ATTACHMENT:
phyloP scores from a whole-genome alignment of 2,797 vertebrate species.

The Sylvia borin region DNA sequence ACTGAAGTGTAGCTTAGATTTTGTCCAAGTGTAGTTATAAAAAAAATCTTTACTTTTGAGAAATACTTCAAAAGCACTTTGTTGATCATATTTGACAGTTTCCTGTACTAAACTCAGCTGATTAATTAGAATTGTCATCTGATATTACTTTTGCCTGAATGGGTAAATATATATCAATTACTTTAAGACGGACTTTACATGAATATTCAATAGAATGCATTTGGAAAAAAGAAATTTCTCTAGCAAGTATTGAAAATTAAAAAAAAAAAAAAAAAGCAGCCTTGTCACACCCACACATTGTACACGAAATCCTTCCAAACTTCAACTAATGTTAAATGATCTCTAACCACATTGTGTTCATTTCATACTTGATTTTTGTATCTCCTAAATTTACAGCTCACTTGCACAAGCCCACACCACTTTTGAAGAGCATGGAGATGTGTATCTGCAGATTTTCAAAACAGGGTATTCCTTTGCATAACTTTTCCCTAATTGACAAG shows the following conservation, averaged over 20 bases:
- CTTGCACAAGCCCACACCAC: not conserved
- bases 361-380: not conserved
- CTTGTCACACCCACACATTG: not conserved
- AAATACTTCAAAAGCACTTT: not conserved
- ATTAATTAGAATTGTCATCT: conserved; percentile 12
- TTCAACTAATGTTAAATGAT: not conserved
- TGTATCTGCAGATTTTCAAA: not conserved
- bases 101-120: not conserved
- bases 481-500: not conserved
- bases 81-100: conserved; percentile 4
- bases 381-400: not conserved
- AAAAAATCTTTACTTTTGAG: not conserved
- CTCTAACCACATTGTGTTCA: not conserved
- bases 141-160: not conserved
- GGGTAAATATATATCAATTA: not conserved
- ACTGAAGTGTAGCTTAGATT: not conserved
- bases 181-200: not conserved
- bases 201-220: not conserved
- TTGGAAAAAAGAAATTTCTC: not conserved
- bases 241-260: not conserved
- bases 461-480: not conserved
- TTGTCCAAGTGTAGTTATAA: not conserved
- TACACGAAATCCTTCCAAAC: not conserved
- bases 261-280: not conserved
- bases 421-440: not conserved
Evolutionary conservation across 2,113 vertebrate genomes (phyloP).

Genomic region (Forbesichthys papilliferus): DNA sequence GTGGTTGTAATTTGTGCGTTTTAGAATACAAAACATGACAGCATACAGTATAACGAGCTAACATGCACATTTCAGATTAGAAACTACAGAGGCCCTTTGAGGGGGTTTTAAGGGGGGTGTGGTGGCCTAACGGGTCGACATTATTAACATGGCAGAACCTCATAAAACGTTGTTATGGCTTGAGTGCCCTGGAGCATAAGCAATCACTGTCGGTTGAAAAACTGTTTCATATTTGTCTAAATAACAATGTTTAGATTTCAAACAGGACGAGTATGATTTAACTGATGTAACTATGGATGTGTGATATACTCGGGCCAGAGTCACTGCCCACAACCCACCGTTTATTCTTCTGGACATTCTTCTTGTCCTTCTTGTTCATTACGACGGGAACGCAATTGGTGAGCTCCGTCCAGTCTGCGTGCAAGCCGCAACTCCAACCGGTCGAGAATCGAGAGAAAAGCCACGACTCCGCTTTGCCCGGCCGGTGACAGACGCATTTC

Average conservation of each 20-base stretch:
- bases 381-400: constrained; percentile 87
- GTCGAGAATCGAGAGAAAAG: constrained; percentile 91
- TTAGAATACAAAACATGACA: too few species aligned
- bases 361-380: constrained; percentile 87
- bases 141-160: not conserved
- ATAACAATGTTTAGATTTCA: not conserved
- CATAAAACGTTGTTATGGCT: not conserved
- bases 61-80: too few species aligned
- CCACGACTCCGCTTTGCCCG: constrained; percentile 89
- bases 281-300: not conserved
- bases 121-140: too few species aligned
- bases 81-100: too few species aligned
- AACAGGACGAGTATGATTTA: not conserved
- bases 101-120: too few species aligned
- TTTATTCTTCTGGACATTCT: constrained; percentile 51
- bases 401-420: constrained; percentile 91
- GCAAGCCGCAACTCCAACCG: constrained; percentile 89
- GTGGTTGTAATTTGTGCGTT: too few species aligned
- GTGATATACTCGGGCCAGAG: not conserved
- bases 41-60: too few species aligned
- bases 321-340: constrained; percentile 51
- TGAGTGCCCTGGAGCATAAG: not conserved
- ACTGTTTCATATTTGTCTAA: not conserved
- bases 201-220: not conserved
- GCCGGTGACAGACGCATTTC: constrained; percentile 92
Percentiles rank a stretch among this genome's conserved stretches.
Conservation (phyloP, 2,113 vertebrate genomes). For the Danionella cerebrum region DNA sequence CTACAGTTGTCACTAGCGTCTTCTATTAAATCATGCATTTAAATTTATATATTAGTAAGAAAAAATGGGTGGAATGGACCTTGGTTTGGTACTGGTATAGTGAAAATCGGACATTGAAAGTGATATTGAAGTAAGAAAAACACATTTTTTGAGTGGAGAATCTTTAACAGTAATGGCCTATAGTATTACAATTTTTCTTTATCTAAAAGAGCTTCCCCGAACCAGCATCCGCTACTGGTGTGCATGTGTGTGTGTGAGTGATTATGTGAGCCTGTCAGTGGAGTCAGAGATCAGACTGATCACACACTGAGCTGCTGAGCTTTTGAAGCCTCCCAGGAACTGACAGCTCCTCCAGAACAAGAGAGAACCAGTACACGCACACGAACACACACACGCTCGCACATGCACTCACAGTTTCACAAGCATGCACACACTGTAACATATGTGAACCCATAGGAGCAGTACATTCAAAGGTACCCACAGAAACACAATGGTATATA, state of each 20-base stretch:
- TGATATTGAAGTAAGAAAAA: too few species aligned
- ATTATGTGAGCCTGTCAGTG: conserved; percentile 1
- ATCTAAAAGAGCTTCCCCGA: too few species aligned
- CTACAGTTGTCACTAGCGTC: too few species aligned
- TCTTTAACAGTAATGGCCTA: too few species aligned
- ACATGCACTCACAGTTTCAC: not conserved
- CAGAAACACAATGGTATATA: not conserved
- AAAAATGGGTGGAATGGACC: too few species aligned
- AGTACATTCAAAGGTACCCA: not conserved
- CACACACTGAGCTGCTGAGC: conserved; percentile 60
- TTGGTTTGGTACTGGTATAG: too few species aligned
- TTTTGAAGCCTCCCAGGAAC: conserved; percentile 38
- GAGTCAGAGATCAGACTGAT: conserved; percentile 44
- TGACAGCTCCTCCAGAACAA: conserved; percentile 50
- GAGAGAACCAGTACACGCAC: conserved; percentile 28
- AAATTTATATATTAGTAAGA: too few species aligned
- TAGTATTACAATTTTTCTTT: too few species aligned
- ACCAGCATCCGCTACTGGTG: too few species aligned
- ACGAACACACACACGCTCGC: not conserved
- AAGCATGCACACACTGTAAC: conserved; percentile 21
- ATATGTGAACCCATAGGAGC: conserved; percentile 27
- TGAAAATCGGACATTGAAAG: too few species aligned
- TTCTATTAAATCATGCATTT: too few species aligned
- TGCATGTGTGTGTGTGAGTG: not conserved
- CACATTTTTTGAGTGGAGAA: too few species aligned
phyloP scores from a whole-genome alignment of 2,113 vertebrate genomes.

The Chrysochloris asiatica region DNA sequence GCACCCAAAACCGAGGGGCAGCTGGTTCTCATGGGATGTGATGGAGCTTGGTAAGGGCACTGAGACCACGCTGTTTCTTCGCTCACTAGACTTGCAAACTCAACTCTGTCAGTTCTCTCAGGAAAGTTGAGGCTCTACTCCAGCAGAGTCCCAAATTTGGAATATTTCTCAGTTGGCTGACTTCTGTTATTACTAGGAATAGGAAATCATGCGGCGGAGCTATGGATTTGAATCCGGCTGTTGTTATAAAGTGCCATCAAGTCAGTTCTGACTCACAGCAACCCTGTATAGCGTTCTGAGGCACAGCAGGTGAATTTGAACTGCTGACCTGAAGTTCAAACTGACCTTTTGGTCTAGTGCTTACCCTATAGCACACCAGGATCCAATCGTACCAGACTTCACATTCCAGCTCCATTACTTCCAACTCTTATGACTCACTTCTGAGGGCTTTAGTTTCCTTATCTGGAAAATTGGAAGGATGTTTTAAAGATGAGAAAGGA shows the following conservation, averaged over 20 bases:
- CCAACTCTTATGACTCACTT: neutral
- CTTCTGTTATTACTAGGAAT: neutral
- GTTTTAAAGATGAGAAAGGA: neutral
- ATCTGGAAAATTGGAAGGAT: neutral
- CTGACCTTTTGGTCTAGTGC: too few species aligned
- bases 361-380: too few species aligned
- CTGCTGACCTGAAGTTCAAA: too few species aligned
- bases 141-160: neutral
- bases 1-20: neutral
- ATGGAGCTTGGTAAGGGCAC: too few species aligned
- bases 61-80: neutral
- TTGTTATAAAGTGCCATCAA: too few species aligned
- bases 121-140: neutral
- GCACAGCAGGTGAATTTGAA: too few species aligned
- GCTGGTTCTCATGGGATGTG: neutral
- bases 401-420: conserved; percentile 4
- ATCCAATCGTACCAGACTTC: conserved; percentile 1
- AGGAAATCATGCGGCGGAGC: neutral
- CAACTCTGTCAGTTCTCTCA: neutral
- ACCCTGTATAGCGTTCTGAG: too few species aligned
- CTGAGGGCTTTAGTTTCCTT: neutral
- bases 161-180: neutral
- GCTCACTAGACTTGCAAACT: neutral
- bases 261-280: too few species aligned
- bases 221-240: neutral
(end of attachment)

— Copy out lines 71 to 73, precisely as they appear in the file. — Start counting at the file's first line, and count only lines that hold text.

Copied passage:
- TGACAGCTCCTCCAGAACAA: conserved; percentile 50
- GAGAGAACCAGTACACGCAC: conserved; percentile 28
- AAATTTATATATTAGTAAGA: too few species aligned